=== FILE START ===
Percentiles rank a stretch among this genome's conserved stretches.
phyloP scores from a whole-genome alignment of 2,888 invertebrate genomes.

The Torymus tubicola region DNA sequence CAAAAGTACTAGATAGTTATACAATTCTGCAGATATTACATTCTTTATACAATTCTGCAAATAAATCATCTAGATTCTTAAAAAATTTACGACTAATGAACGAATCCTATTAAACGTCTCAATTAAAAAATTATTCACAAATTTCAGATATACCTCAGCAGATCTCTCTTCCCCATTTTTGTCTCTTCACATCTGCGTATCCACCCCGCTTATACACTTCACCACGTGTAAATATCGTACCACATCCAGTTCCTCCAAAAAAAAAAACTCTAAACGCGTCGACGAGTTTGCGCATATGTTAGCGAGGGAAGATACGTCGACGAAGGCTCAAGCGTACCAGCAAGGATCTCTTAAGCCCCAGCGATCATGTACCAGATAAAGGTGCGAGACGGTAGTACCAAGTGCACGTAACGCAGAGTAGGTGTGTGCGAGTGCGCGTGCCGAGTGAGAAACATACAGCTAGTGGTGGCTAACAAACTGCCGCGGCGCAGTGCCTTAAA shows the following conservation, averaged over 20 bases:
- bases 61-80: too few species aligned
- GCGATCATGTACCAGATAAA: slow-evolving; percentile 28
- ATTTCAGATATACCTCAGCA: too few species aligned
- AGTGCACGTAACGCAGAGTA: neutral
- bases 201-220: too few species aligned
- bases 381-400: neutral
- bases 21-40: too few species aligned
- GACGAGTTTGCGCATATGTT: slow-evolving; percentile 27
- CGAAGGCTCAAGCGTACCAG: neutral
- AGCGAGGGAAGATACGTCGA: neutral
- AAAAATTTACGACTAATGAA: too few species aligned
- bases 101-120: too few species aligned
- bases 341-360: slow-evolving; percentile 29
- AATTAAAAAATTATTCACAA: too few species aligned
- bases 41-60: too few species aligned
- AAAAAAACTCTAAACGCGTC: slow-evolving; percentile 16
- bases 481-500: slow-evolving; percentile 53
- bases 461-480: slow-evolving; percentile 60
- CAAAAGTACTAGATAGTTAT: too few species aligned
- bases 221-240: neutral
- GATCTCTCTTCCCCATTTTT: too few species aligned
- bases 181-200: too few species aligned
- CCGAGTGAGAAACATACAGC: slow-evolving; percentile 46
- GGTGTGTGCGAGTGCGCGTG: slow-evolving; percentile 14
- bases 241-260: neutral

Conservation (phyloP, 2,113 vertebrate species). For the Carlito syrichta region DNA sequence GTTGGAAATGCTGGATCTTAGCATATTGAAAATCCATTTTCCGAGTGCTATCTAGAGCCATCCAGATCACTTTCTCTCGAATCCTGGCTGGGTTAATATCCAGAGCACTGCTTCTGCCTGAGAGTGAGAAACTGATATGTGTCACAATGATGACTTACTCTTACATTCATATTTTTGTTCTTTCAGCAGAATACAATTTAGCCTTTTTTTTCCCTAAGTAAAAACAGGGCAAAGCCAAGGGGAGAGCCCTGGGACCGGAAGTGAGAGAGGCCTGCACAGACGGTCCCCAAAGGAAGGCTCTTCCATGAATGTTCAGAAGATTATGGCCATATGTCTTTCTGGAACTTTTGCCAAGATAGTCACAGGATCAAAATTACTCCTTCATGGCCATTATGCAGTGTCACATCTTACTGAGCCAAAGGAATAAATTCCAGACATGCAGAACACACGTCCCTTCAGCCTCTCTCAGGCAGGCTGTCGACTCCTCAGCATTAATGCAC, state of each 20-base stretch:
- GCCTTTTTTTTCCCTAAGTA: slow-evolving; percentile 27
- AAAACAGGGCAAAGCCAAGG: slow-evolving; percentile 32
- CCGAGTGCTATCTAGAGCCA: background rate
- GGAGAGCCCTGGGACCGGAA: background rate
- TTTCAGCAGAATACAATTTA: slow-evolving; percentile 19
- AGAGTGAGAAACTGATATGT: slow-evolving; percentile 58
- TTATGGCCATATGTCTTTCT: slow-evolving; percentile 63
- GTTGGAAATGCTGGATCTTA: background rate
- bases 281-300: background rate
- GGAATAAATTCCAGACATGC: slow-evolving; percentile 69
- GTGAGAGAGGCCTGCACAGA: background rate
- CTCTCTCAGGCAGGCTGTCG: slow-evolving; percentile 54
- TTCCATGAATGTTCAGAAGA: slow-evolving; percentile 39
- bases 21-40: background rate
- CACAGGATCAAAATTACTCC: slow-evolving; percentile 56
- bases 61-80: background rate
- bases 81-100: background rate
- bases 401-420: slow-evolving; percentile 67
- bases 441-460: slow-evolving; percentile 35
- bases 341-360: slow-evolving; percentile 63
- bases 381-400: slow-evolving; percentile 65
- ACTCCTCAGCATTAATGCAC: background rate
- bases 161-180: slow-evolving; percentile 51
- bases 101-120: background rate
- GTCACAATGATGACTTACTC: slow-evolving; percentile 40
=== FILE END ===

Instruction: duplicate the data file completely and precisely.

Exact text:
Percentiles rank a stretch among this genome's conserved stretches.
phyloP scores from a whole-genome alignment of 2,888 invertebrate genomes.

The Torymus tubicola region DNA sequence CAAAAGTACTAGATAGTTATACAATTCTGCAGATATTACATTCTTTATACAATTCTGCAAATAAATCATCTAGATTCTTAAAAAATTTACGACTAATGAACGAATCCTATTAAACGTCTCAATTAAAAAATTATTCACAAATTTCAGATATACCTCAGCAGATCTCTCTTCCCCATTTTTGTCTCTTCACATCTGCGTATCCACCCCGCTTATACACTTCACCACGTGTAAATATCGTACCACATCCAGTTCCTCCAAAAAAAAAAACTCTAAACGCGTCGACGAGTTTGCGCATATGTTAGCGAGGGAAGATACGTCGACGAAGGCTCAAGCGTACCAGCAAGGATCTCTTAAGCCCCAGCGATCATGTACCAGATAAAGGTGCGAGACGGTAGTACCAAGTGCACGTAACGCAGAGTAGGTGTGTGCGAGTGCGCGTGCCGAGTGAGAAACATACAGCTAGTGGTGGCTAACAAACTGCCGCGGCGCAGTGCCTTAAA shows the following conservation, averaged over 20 bases:
- bases 61-80: too few species aligned
- GCGATCATGTACCAGATAAA: slow-evolving; percentile 28
- ATTTCAGATATACCTCAGCA: too few species aligned
- AGTGCACGTAACGCAGAGTA: neutral
- bases 201-220: too few species aligned
- bases 381-400: neutral
- bases 21-40: too few species aligned
- GACGAGTTTGCGCATATGTT: slow-evolving; percentile 27
- CGAAGGCTCAAGCGTACCAG: neutral
- AGCGAGGGAAGATACGTCGA: neutral
- AAAAATTTACGACTAATGAA: too few species aligned
- bases 101-120: too few species aligned
- bases 341-360: slow-evolving; percentile 29
- AATTAAAAAATTATTCACAA: too few species aligned
- bases 41-60: too few species aligned
- AAAAAAACTCTAAACGCGTC: slow-evolving; percentile 16
- bases 481-500: slow-evolving; percentile 53
- bases 461-480: slow-evolving; percentile 60
- CAAAAGTACTAGATAGTTAT: too few species aligned
- bases 221-240: neutral
- GATCTCTCTTCCCCATTTTT: too few species aligned
- bases 181-200: too few species aligned
- CCGAGTGAGAAACATACAGC: slow-evolving; percentile 46
- GGTGTGTGCGAGTGCGCGTG: slow-evolving; percentile 14
- bases 241-260: neutral

Conservation (phyloP, 2,113 vertebrate species). For the Carlito syrichta region DNA sequence GTTGGAAATGCTGGATCTTAGCATATTGAAAATCCATTTTCCGAGTGCTATCTAGAGCCATCCAGATCACTTTCTCTCGAATCCTGGCTGGGTTAATATCCAGAGCACTGCTTCTGCCTGAGAGTGAGAAACTGATATGTGTCACAATGATGACTTACTCTTACATTCATATTTTTGTTCTTTCAGCAGAATACAATTTAGCCTTTTTTTTCCCTAAGTAAAAACAGGGCAAAGCCAAGGGGAGAGCCCTGGGACCGGAAGTGAGAGAGGCCTGCACAGACGGTCCCCAAAGGAAGGCTCTTCCATGAATGTTCAGAAGATTATGGCCATATGTCTTTCTGGAACTTTTGCCAAGATAGTCACAGGATCAAAATTACTCCTTCATGGCCATTATGCAGTGTCACATCTTACTGAGCCAAAGGAATAAATTCCAGACATGCAGAACACACGTCCCTTCAGCCTCTCTCAGGCAGGCTGTCGACTCCTCAGCATTAATGCAC, state of each 20-base stretch:
- GCCTTTTTTTTCCCTAAGTA: slow-evolving; percentile 27
- AAAACAGGGCAAAGCCAAGG: slow-evolving; percentile 32
- CCGAGTGCTATCTAGAGCCA: background rate
- GGAGAGCCCTGGGACCGGAA: background rate
- TTTCAGCAGAATACAATTTA: slow-evolving; percentile 19
- AGAGTGAGAAACTGATATGT: slow-evolving; percentile 58
- TTATGGCCATATGTCTTTCT: slow-evolving; percentile 63
- GTTGGAAATGCTGGATCTTA: background rate
- bases 281-300: background rate
- GGAATAAATTCCAGACATGC: slow-evolving; percentile 69
- GTGAGAGAGGCCTGCACAGA: background rate
- CTCTCTCAGGCAGGCTGTCG: slow-evolving; percentile 54
- TTCCATGAATGTTCAGAAGA: slow-evolving; percentile 39
- bases 21-40: background rate
- CACAGGATCAAAATTACTCC: slow-evolving; percentile 56
- bases 61-80: background rate
- bases 81-100: background rate
- bases 401-420: slow-evolving; percentile 67
- bases 441-460: slow-evolving; percentile 35
- bases 341-360: slow-evolving; percentile 63
- bases 381-400: slow-evolving; percentile 65
- ACTCCTCAGCATTAATGCAC: background rate
- bases 161-180: slow-evolving; percentile 51
- bases 101-120: background rate
- GTCACAATGATGACTTACTC: slow-evolving; percentile 40